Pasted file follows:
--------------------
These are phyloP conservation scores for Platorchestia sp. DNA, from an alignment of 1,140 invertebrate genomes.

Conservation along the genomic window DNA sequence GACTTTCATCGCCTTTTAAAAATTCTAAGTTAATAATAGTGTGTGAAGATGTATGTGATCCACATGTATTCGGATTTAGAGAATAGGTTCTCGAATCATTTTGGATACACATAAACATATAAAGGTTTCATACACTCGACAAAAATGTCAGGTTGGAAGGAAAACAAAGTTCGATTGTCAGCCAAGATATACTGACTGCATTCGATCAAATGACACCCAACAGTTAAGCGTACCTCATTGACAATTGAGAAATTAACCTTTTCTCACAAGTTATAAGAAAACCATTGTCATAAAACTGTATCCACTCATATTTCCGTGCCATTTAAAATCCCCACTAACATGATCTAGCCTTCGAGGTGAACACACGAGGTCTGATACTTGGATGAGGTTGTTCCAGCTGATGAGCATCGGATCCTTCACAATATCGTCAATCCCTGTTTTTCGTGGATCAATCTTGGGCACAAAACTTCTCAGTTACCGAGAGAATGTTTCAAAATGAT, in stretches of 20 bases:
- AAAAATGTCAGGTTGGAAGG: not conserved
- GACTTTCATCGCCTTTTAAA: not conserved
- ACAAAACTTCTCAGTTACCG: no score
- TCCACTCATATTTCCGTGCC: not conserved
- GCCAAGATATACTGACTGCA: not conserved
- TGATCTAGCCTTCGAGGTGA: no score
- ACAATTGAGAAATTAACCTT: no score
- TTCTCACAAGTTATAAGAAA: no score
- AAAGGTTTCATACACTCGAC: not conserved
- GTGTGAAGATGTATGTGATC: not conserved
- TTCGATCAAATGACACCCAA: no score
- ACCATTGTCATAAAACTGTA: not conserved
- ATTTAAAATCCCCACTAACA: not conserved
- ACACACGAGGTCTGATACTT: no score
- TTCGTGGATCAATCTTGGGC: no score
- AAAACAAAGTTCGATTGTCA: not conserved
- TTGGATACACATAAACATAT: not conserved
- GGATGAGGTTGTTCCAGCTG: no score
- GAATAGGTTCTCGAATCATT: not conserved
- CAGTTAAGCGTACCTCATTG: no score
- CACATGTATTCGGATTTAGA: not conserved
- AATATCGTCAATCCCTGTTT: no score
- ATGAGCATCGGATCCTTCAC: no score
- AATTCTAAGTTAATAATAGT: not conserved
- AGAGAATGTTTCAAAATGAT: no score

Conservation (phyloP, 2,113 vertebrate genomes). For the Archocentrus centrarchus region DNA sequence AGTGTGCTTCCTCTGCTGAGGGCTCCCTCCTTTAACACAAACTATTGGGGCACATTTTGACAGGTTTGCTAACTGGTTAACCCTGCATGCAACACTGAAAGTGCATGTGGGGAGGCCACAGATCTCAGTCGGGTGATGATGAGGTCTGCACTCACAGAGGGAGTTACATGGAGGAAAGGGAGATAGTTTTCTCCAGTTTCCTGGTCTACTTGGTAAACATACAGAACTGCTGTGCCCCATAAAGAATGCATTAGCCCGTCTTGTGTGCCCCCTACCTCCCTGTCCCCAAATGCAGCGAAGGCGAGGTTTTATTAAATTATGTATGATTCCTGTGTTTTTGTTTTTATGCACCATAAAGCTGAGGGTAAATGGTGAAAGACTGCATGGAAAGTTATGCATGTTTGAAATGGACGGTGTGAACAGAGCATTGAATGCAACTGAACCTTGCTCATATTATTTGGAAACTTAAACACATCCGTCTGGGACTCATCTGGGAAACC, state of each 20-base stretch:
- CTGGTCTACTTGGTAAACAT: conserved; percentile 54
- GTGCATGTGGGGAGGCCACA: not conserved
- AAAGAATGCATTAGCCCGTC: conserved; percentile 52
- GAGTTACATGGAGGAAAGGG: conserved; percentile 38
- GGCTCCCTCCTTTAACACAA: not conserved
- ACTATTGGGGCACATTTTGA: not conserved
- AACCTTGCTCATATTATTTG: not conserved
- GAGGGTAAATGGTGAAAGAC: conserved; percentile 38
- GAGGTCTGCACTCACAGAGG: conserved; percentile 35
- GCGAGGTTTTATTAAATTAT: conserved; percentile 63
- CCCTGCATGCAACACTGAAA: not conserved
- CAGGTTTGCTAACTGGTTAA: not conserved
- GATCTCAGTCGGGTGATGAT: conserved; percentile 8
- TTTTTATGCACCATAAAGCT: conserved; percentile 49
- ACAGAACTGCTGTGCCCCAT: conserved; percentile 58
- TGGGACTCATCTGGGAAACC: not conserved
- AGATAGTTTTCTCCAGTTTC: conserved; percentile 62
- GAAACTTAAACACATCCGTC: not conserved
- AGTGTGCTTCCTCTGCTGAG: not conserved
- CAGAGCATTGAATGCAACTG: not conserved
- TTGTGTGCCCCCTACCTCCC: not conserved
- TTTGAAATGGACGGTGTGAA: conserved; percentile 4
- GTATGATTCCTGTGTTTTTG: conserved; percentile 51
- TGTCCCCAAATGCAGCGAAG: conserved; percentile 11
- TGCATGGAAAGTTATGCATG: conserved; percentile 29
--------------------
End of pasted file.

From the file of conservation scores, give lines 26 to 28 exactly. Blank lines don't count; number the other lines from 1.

- AATTCTAAGTTAATAATAGT: not conserved
- AGAGAATGTTTCAAAATGAT: no score

Conservation (phyloP, 2,113 vertebrate genomes). For the Archocentrus centrarchus region DNA sequence AGTGTGCTTCCTCTGCTGAGGGCTCCCTCCTTTAACACAAACTATTGGGGCACATTTTGACAGGTTTGCTAACTGGTTAACCCTGCATGCAACACTGAAAGTGCATGTGGGGAGGCCACAGATCTCAGTCGGGTGATGATGAGGTCTGCACTCACAGAGGGAGTTACATGGAGGAAAGGGAGATAGTTTTCTCCAGTTTCCTGGTCTACTTGGTAAACATACAGAACTGCTGTGCCCCATAAAGAATGCATTAGCCCGTCTTGTGTGCCCCCTACCTCCCTGTCCCCAAATGCAGCGAAGGCGAGGTTTTATTAAATTATGTATGATTCCTGTGTTTTTGTTTTTATGCACCATAAAGCTGAGGGTAAATGGTGAAAGACTGCATGGAAAGTTATGCATGTTTGAAATGGACGGTGTGAACAGAGCATTGAATGCAACTGAACCTTGCTCATATTATTTGGAAACTTAAACACATCCGTCTGGGACTCATCTGGGAAACC, state of each 20-base stretch: